By Sam Tatam, Behavioural Strategy Director at Ogilvy Consulting's Behavioural Science Practice

 

At 12.10am on Sunday 1st of July 2018, my partner and I welcomed a beautiful baby girl into the world.  

It was a rollercoaster 9 months culminating in one of the most exhausting, nerve wracking and exciting weeks of my life, including an emergency caesarean.  Throughout this joyous (and on occasion very scary) time, the NHS have been absolutely outstanding in the service, resources and support provided.  I’ve honestly been blown away.

So, to apply a little of my own expertise in return, I wanted to outline a few opportunities for the NHS by reviewing our maternity care through the lens of behavioural science.  I hope this helps to enhance the NHS’s efficiency and the experience of other expecting parents in the future. 

“Last month 97 ultrasound appointments were not attended…"

Humans are incredibly social creatures.  We’re constantly using cues from those around us to shape our decisions and behaviour - if others do it, ‘it’s safe’, if not, ‘it’s risky’.  Because of this, referencing the behaviours of others, often known as ‘social norming’, is a powerful strategy to shape our actions. 

On occasion though, highlighting the behaviour of others can have backfire effects, particularly if we reference the wrong norm.  For example, if looking to discourage cigarette smoking in teens we might think to dramatise how bad the problem is - “3 million youths start smoking every year!”  While a powerful statistic, what it inadvertently does is normalise smoking for this audience - “3 million people ‘like me’ are smoking!” 

During a routine scan at St Mary’s in Paddington, I noticed a dangerous social norm in reception – it read “Last month 97 ultrasound appointments were not attended at St Mary’s Hospital”.  Similar to our smoking example, while well-meaning, the unintended message is “other people are missing their appointments” - an approach even more worrisome when communicating to those already in the waiting room!  An alternative could be “Last month, a majority…” or “93% of ultrasound appointments were attended on time.”

“This will hurt the most…”

Uncertainty is painful. That uncomfortable feeling you get standing on the platform with no idea when the next train will arrive.  It’s the feeling of ‘message seen’ but not replied.  We crave certainty, clarity and concreteness and because of this, simple expectation management can work wonders when shaping our experience (from delivering a pizza, to delivering a baby… it appears).

It wasn’t until 12am when sat in surgery after 48hrs watching my partner being poked and prodded, that I connected the dots between expectation management and pain management.  Watching her face, I noticed a very different shade of pale after being told “this will feel like a scratch” when compared to “this bit will hurt the most…”.  By providing a concrete reference of what to expect, within an existing frame (a scratch), the doctors offered something for her to mentally grasp.  Her expectations were managed, and the intervention was more easily dealt with.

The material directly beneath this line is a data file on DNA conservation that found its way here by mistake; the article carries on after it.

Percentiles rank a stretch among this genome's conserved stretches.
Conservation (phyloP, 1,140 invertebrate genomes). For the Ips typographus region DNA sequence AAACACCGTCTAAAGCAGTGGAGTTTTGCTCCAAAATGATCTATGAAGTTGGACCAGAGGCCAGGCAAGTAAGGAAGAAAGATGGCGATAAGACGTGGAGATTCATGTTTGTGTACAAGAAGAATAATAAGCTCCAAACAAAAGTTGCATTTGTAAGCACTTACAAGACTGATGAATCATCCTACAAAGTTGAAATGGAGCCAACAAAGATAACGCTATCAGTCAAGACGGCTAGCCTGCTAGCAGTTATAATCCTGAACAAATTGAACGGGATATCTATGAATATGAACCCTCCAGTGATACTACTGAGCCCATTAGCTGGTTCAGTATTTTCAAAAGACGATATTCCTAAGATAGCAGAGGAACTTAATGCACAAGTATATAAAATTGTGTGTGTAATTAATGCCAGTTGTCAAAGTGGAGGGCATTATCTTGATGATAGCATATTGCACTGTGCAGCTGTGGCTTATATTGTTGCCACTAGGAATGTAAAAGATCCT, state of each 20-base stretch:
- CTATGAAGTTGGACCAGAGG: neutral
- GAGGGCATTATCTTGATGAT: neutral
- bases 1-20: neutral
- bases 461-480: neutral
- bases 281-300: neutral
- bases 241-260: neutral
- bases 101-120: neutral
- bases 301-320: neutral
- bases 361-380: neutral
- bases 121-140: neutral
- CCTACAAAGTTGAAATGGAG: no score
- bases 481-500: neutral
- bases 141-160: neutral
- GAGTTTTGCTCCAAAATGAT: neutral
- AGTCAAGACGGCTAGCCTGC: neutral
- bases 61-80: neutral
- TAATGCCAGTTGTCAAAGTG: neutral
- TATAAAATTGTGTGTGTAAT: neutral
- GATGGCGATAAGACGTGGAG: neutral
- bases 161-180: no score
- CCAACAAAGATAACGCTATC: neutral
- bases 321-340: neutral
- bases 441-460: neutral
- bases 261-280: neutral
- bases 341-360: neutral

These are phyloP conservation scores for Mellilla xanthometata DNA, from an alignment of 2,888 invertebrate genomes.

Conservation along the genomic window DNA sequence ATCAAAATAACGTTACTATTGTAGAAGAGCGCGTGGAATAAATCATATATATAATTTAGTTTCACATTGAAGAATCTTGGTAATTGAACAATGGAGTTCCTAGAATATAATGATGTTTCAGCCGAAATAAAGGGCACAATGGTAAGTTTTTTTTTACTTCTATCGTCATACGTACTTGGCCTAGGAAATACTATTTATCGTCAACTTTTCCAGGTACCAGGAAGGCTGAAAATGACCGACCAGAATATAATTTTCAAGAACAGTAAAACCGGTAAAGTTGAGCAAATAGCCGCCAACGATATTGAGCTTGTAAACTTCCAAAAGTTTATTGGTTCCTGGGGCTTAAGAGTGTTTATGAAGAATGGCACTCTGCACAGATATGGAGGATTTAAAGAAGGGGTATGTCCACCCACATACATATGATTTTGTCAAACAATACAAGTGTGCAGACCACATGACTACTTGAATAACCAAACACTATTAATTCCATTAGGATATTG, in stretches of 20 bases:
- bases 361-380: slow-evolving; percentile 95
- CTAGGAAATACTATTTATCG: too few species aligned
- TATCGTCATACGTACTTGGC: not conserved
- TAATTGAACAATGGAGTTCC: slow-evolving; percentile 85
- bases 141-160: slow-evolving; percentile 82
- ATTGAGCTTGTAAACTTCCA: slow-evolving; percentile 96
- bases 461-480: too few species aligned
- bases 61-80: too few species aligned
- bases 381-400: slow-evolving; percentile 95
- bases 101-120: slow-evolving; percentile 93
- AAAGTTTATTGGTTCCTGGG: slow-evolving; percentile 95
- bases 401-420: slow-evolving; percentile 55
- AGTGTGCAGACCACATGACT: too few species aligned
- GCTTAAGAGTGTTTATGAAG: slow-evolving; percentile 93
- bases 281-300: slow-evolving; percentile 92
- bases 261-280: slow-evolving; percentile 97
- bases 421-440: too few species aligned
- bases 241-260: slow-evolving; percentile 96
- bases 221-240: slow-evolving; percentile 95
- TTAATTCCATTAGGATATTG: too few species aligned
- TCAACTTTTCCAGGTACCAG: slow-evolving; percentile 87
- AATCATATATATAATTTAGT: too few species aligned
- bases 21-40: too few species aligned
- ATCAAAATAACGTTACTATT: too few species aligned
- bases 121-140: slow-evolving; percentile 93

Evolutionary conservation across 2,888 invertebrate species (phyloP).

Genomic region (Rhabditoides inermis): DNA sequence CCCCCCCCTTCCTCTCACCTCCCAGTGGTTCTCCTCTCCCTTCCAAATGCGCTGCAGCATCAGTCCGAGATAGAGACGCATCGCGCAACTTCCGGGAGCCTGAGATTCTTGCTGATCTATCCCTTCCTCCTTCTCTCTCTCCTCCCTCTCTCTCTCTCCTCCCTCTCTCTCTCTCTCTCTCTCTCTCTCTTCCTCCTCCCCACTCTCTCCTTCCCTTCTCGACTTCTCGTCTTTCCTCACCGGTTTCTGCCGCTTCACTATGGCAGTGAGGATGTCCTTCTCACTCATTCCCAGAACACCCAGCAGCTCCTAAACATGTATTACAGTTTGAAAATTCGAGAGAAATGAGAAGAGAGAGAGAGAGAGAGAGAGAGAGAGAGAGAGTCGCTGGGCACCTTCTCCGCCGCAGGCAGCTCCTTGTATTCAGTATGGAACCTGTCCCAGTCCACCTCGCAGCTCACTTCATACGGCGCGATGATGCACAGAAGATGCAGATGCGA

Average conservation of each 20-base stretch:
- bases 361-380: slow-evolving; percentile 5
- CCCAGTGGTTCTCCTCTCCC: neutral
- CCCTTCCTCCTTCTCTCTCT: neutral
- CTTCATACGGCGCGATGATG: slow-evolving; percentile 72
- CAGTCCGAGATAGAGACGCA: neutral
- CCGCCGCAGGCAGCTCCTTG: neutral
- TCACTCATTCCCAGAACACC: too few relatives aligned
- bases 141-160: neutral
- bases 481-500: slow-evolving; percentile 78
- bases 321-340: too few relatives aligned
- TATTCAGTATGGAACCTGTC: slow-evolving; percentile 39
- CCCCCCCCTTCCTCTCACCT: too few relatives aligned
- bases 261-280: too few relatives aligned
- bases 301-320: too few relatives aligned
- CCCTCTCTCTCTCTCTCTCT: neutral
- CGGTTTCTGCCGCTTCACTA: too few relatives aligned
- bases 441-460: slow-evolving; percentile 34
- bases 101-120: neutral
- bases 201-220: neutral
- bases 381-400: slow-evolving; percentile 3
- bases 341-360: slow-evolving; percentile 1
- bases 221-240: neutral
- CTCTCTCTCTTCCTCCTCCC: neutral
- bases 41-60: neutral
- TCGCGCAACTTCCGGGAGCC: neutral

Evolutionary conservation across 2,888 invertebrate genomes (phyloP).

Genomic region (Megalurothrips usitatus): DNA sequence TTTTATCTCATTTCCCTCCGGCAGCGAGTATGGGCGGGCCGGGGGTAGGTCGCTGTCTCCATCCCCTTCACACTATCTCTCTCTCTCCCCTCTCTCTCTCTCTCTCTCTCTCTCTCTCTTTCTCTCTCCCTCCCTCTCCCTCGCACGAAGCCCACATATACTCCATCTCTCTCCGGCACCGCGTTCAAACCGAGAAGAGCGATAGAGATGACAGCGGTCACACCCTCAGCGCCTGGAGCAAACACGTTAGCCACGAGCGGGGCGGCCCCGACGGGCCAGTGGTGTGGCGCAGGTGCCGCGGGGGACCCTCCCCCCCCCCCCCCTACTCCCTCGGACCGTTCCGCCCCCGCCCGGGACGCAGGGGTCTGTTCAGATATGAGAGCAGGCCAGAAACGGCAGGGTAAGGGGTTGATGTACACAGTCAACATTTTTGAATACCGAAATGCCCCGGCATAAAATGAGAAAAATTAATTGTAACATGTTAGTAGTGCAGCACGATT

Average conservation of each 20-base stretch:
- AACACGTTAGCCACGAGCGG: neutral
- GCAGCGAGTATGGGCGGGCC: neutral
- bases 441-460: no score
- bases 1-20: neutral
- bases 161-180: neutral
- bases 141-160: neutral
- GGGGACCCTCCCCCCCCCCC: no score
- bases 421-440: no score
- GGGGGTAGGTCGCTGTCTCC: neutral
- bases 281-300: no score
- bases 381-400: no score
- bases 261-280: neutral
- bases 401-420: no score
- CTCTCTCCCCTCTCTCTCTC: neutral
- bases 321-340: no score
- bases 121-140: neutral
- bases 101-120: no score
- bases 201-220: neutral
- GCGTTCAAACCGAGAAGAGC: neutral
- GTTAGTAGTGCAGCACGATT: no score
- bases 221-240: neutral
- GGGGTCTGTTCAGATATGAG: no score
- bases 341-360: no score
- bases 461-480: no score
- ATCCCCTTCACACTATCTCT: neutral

So, can we be creative here?  How might we use acceptable (even innocuous) reference points to alter the experiences of quite scary interventions?  Might we describe an intervention feeling “like a hot bulldog-clip on your stomach” or “like a car breaking sharply with a tight seatbelt ”? 

If the mind is allowed to catastrophize, it will feel catastrophic.

“Was it ‘Normal’ or ‘Cesarean’”?

Unsurprisingly, language is incredibly powerful.  If we were to ask a group of people “How fast was the car driving when it SMASHED into you?” More will report significantly faster speeds than when asking “How fast was the car driving when it BUMPED into you?[1]”  Choice of words can make people feel comfortable and empowered (let’s be honest, how many athletes are really getting “athletes foot!”), but it can also make people feel nervous, ashamed and unusual.

Knowing this, you can imagine my ears prick-up when asked on several occasions whether the birth of our daughter was ‘normal’ or ‘caesarean’?  A turn of phrase that, when understanding the emotional chaos, lack of sleep and natural ‘imposter syndrome’ of early parenthood, risks making mothers feel like a caesarean birth was abnormal or weird.  I think this one is an easy fix.   Rather than asking new mothers whether their baby’s birth was ‘normal’, we should be asking if it was ‘non-surgical’, ‘vaginal’, even ‘traditional’.  A simple shift in phrasing with important emotional implications, at a very important time.

A few months on and we’re now happily navigating the rollercoaster of parenthood (there are more articles to come…).  Again, I want to take this opportunity to thank the NHS for their amazing support and I hope these small observations can help others transverse this incredible and terrifying experience.  Importantly, these are not largescale changes to procedure nor recommendations to invest in new expensive technology;  they’re simple and modest tweaks aligning with our increasing understanding of human perception and behaviour.

To find out more about his experience, tweet Sam @s_tatam

 

[1] Loftus, E. F., & Palmer, J. C. (1974). Reconstruction of automobile destruction: An example of the interaction between language and memory.Journal of verbal learning and verbal behavior13(5), 585-589.